The public depends on federal agencies to ensure the safety of deepwater drilling and the safety of the men and women who work on those platforms. Diminishing this capacity through budget cuts is irresponsible, especially considering the Commission's call for increased investment.
Some of the voices in Washington, D.C. argue that we must reduce or eliminate regulatory burdens. Once again, the BP spill demonstrated that the oil and gas industry was subject to too little regulation, not too much. Improved regulation is necessary both in how BP implemented safety measures during drilling, and in ensuring effective, meaningful response plans once the spill occurred.
No one is suggesting that we eliminate deepwater drilling off our coasts. Given what we now know about the risks of deepwater drilling, we should put the pieces in place to ensure the highest level of safety.
The National Commission's report revealed what many of us expected to learn about the Deepwater Horizon spill.
First, the Federal government's oversight of offshore oil and gas drilling was too lax. Second, that Federal agencies and the oil and gas industry were inadequately prepared to effectively stop, track, contain and clean up a spill of this magnitude.
And third, we learned that the Jones Act -- the law which protects and supports our domestic maritime industry -- was absolutely no hindrance to the Federal government's response to this environmental calamity. And as we will hear later, Admiral Allen concurs entirely with this finding.

I proposed last year during the Committee's May 19th hearing on the spill that the country take a step back to ensure that any future offshore drilling in the Gulf of Mexico lives up to claims of safety and reliability.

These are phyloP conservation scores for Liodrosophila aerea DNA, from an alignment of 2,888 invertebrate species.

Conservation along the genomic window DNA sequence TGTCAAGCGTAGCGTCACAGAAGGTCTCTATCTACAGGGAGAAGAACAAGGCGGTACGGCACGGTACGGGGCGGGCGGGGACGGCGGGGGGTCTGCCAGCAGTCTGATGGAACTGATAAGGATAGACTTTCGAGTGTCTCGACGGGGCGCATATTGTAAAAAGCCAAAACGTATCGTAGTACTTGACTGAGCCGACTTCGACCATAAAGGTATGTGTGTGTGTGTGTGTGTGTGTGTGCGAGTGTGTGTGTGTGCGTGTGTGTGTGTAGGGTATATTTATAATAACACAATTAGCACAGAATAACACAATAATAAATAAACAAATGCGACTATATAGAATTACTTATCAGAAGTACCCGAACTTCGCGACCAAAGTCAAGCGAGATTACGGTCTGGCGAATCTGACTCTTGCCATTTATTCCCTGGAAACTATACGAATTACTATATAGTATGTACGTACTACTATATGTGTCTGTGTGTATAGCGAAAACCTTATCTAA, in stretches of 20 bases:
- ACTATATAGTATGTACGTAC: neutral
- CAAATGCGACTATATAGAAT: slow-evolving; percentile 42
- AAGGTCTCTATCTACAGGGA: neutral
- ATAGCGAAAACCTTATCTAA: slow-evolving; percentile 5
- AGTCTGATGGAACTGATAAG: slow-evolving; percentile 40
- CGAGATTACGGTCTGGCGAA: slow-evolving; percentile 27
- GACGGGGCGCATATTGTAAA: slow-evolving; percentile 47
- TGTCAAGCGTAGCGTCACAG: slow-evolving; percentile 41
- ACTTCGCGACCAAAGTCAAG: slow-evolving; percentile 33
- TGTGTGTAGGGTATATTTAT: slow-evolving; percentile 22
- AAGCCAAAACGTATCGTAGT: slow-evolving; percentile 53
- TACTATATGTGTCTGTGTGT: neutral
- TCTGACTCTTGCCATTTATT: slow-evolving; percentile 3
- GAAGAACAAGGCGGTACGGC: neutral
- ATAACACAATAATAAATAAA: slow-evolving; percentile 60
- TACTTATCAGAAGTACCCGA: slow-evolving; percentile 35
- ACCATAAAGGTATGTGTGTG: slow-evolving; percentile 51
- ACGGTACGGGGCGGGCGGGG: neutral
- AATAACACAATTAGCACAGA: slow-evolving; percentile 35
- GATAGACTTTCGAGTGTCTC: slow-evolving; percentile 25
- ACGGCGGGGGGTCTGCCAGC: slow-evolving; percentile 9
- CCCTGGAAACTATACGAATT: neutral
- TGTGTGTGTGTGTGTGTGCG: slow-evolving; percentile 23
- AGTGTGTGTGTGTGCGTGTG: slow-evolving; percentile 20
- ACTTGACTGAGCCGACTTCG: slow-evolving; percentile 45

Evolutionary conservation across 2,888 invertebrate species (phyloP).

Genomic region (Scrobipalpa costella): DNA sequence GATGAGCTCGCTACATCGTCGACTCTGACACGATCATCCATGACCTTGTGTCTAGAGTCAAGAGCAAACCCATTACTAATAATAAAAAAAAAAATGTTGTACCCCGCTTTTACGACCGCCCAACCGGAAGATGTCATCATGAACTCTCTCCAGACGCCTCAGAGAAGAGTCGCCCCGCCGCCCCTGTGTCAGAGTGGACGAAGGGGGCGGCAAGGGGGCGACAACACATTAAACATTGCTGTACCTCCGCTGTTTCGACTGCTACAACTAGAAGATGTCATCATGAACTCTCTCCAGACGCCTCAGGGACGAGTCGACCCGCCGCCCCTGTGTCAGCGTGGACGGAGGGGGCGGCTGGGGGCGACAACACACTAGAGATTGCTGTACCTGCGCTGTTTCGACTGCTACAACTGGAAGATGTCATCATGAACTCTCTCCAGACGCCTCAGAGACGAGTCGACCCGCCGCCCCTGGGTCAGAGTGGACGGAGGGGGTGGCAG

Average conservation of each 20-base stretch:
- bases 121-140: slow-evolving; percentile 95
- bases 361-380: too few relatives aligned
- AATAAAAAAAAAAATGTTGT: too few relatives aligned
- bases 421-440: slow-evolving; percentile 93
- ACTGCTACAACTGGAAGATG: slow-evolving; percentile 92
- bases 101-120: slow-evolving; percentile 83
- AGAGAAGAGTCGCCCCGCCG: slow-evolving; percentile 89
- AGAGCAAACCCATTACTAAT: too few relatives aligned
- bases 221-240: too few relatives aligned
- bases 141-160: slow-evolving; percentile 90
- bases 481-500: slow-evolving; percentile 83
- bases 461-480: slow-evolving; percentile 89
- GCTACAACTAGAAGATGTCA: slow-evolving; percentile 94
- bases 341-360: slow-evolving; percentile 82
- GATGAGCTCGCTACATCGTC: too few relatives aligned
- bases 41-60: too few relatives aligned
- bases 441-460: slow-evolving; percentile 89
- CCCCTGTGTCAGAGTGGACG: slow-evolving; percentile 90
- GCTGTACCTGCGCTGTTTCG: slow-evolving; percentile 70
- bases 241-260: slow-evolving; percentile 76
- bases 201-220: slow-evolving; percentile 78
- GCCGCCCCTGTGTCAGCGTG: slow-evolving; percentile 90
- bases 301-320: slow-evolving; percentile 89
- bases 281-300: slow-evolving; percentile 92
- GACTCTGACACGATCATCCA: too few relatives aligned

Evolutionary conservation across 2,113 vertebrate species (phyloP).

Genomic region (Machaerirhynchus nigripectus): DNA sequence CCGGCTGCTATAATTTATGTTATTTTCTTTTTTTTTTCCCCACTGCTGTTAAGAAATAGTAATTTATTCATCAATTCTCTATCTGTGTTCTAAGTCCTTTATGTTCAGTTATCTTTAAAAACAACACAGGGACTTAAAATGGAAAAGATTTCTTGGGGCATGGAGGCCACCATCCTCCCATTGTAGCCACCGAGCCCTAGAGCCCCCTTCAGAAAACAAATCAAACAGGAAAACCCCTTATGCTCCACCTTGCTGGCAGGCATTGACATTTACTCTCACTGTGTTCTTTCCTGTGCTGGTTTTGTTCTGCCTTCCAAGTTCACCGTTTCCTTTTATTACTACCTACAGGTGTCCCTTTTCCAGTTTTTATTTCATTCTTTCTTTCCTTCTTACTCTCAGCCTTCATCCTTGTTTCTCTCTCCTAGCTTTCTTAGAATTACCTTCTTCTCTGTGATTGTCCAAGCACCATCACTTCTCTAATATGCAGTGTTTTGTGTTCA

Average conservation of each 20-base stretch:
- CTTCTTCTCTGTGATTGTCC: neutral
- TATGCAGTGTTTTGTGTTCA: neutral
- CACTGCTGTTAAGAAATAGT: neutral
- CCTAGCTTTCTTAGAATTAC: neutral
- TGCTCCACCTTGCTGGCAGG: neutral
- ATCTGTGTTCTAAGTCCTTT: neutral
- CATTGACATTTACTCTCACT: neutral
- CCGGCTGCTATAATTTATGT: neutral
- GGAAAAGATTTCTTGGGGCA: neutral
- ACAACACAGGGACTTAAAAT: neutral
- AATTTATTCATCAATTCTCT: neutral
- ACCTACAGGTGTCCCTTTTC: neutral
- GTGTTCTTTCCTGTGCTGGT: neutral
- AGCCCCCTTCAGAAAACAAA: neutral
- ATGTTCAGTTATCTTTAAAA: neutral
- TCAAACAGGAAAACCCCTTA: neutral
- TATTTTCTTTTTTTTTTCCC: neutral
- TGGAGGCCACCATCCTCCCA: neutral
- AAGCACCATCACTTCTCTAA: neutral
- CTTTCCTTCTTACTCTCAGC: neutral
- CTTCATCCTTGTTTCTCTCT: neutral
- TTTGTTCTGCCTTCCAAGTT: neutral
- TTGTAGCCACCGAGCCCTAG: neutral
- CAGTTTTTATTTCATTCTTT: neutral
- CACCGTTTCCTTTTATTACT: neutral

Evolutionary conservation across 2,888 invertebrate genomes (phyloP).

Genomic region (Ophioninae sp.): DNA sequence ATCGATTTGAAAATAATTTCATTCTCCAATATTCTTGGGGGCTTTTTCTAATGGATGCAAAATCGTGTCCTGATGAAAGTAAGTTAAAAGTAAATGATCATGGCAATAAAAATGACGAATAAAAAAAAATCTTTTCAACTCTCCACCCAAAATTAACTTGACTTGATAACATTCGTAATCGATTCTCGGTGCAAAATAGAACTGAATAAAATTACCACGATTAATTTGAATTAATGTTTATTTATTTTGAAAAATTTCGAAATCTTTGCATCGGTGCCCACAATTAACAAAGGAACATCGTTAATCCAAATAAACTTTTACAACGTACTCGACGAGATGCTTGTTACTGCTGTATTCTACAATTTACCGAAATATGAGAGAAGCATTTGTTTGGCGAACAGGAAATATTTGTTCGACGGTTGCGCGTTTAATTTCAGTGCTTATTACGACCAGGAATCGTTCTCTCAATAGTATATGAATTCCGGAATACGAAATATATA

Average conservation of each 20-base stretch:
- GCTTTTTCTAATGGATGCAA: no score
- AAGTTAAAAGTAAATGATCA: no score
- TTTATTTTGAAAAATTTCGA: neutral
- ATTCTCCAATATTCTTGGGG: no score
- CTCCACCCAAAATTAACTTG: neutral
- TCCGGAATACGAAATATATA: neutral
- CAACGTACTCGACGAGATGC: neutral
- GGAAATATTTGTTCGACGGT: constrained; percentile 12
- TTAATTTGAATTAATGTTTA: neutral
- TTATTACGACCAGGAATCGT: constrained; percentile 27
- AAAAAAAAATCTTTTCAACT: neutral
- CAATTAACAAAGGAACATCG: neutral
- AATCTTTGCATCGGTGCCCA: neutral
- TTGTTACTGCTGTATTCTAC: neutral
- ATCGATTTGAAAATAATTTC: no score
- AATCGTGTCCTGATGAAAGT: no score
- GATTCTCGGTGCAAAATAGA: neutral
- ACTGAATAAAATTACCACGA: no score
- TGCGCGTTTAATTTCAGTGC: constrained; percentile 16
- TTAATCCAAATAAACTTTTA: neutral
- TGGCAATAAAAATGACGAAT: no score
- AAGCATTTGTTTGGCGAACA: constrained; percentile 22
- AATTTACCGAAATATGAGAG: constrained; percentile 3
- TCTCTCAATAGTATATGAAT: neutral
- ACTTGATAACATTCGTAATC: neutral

If anything, the National Commission's report only reaffirms my convictions, especially on the following points:

* Future offshore drilling must occur within a transparent and accountable legal framework that clearly assigns responsibility for any spills to the industry.
* Congress must act to raise the liability caps in the Oil Pollution Act.
* The Oil Spill Liability Trust Fund must be replenished, and the Fund's fee structure revised to match the increased hazards of deep sea drilling.
* More investments must be made to develop field tested and government certified response and clean-up technologies that more than match the industry's ability to drill in frontier areas.

I look forward to evaluating the Commission's recommendations and expect that our witnesses this morning will provide additional insights on these points, and more.
When the EXXON VALDEZ ran aground on Bligh Reef in Alaska in 1989, Congress responded with the Oil Pollution Act. Now, 22 years later, the BP spill demonstrated the need to amend and strengthen that Act.
I stand ready to work with Chairman LoBiondo and with Chairman Gibbs, with the ranking Democrat member, Congressman Rahall, with Mr. Bishop, and the other members of the Committee in shaping legislation to strengthen our nation's oil spill response and prevention laws.

Mr. Chairman, the Deepwater Horizon oil spill exposed the real risks and costs of energy production on the Outer Continental Shelf. We have before us the opportunity to make a necessary course correction in our production of offshore energy. I urge that we not let the current debate on the Federal budget or regulations deter us from making necessary investments to ensure that offshore drilling can be done safely, efficiently and with minimal harm to the environment.